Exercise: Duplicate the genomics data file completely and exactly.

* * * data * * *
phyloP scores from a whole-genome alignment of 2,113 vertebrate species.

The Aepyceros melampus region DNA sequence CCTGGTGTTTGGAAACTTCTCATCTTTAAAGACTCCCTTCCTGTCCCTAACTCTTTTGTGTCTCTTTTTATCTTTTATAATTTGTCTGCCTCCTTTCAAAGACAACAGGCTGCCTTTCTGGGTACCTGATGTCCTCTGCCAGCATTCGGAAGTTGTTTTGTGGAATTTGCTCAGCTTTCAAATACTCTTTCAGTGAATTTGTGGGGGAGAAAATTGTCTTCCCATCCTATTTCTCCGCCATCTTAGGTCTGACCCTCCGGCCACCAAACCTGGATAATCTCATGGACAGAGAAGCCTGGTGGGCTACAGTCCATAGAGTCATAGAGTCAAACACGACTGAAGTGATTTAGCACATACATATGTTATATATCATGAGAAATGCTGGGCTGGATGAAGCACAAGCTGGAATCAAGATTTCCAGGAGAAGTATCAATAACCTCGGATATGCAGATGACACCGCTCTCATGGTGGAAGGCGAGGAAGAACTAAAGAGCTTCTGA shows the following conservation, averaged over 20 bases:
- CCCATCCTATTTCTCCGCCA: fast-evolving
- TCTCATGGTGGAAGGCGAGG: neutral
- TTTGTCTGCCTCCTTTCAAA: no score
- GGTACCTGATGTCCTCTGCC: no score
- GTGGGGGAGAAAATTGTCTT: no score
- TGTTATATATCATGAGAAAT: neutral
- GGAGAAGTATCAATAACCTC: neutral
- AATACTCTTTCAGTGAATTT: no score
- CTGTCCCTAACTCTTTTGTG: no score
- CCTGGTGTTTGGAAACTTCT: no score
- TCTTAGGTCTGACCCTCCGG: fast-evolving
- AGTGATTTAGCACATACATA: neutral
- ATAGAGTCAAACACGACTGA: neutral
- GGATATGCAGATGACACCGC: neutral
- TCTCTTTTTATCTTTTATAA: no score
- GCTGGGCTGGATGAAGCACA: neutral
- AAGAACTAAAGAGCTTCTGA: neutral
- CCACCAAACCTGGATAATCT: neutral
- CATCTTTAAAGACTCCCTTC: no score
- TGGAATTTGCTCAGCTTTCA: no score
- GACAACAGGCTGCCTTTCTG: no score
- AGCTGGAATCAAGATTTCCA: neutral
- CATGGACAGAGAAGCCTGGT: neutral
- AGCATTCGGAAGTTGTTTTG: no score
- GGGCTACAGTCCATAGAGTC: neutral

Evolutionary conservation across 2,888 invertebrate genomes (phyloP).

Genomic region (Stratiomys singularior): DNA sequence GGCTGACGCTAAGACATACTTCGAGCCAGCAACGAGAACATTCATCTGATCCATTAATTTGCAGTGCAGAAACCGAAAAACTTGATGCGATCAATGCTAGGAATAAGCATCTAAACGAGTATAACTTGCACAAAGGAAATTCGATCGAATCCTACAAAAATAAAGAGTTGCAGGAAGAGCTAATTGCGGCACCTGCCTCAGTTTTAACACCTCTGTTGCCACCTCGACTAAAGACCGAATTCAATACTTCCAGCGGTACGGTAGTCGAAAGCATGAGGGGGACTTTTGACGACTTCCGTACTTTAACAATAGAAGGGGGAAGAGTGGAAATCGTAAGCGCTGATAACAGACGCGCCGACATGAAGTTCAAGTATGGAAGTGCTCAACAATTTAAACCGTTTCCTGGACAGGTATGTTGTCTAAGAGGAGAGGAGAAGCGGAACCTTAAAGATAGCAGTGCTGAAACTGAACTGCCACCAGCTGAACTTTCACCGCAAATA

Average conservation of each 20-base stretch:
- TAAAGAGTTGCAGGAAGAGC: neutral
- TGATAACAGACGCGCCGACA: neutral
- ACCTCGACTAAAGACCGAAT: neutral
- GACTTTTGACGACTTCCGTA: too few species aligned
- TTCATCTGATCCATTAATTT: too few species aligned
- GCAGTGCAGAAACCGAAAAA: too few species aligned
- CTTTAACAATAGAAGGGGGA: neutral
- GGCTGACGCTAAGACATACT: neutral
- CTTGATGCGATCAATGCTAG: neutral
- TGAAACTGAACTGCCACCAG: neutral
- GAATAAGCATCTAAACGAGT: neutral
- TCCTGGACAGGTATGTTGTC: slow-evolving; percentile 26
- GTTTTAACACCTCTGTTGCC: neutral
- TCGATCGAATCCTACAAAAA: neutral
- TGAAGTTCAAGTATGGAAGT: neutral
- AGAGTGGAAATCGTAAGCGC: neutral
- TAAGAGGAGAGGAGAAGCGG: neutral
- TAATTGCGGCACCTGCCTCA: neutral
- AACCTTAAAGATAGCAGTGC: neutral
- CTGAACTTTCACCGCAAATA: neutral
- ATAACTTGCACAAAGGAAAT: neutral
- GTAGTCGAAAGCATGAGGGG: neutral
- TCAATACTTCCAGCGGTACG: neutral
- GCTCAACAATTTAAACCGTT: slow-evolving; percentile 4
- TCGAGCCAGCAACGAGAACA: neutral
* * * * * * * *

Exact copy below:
phyloP scores from a whole-genome alignment of 2,113 vertebrate species.

The Aepyceros melampus region DNA sequence CCTGGTGTTTGGAAACTTCTCATCTTTAAAGACTCCCTTCCTGTCCCTAACTCTTTTGTGTCTCTTTTTATCTTTTATAATTTGTCTGCCTCCTTTCAAAGACAACAGGCTGCCTTTCTGGGTACCTGATGTCCTCTGCCAGCATTCGGAAGTTGTTTTGTGGAATTTGCTCAGCTTTCAAATACTCTTTCAGTGAATTTGTGGGGGAGAAAATTGTCTTCCCATCCTATTTCTCCGCCATCTTAGGTCTGACCCTCCGGCCACCAAACCTGGATAATCTCATGGACAGAGAAGCCTGGTGGGCTACAGTCCATAGAGTCATAGAGTCAAACACGACTGAAGTGATTTAGCACATACATATGTTATATATCATGAGAAATGCTGGGCTGGATGAAGCACAAGCTGGAATCAAGATTTCCAGGAGAAGTATCAATAACCTCGGATATGCAGATGACACCGCTCTCATGGTGGAAGGCGAGGAAGAACTAAAGAGCTTCTGA shows the following conservation, averaged over 20 bases:
- CCCATCCTATTTCTCCGCCA: fast-evolving
- TCTCATGGTGGAAGGCGAGG: neutral
- TTTGTCTGCCTCCTTTCAAA: no score
- GGTACCTGATGTCCTCTGCC: no score
- GTGGGGGAGAAAATTGTCTT: no score
- TGTTATATATCATGAGAAAT: neutral
- GGAGAAGTATCAATAACCTC: neutral
- AATACTCTTTCAGTGAATTT: no score
- CTGTCCCTAACTCTTTTGTG: no score
- CCTGGTGTTTGGAAACTTCT: no score
- TCTTAGGTCTGACCCTCCGG: fast-evolving
- AGTGATTTAGCACATACATA: neutral
- ATAGAGTCAAACACGACTGA: neutral
- GGATATGCAGATGACACCGC: neutral
- TCTCTTTTTATCTTTTATAA: no score
- GCTGGGCTGGATGAAGCACA: neutral
- AAGAACTAAAGAGCTTCTGA: neutral
- CCACCAAACCTGGATAATCT: neutral
- CATCTTTAAAGACTCCCTTC: no score
- TGGAATTTGCTCAGCTTTCA: no score
- GACAACAGGCTGCCTTTCTG: no score
- AGCTGGAATCAAGATTTCCA: neutral
- CATGGACAGAGAAGCCTGGT: neutral
- AGCATTCGGAAGTTGTTTTG: no score
- GGGCTACAGTCCATAGAGTC: neutral

Evolutionary conservation across 2,888 invertebrate genomes (phyloP).

Genomic region (Stratiomys singularior): DNA sequence GGCTGACGCTAAGACATACTTCGAGCCAGCAACGAGAACATTCATCTGATCCATTAATTTGCAGTGCAGAAACCGAAAAACTTGATGCGATCAATGCTAGGAATAAGCATCTAAACGAGTATAACTTGCACAAAGGAAATTCGATCGAATCCTACAAAAATAAAGAGTTGCAGGAAGAGCTAATTGCGGCACCTGCCTCAGTTTTAACACCTCTGTTGCCACCTCGACTAAAGACCGAATTCAATACTTCCAGCGGTACGGTAGTCGAAAGCATGAGGGGGACTTTTGACGACTTCCGTACTTTAACAATAGAAGGGGGAAGAGTGGAAATCGTAAGCGCTGATAACAGACGCGCCGACATGAAGTTCAAGTATGGAAGTGCTCAACAATTTAAACCGTTTCCTGGACAGGTATGTTGTCTAAGAGGAGAGGAGAAGCGGAACCTTAAAGATAGCAGTGCTGAAACTGAACTGCCACCAGCTGAACTTTCACCGCAAATA

Average conservation of each 20-base stretch:
- TAAAGAGTTGCAGGAAGAGC: neutral
- TGATAACAGACGCGCCGACA: neutral
- ACCTCGACTAAAGACCGAAT: neutral
- GACTTTTGACGACTTCCGTA: too few species aligned
- TTCATCTGATCCATTAATTT: too few species aligned
- GCAGTGCAGAAACCGAAAAA: too few species aligned
- CTTTAACAATAGAAGGGGGA: neutral
- GGCTGACGCTAAGACATACT: neutral
- CTTGATGCGATCAATGCTAG: neutral
- TGAAACTGAACTGCCACCAG: neutral
- GAATAAGCATCTAAACGAGT: neutral
- TCCTGGACAGGTATGTTGTC: slow-evolving; percentile 26
- GTTTTAACACCTCTGTTGCC: neutral
- TCGATCGAATCCTACAAAAA: neutral
- TGAAGTTCAAGTATGGAAGT: neutral
- AGAGTGGAAATCGTAAGCGC: neutral
- TAAGAGGAGAGGAGAAGCGG: neutral
- TAATTGCGGCACCTGCCTCA: neutral
- AACCTTAAAGATAGCAGTGC: neutral
- CTGAACTTTCACCGCAAATA: neutral
- ATAACTTGCACAAAGGAAAT: neutral
- GTAGTCGAAAGCATGAGGGG: neutral
- TCAATACTTCCAGCGGTACG: neutral
- GCTCAACAATTTAAACCGTT: slow-evolving; percentile 4
- TCGAGCCAGCAACGAGAACA: neutral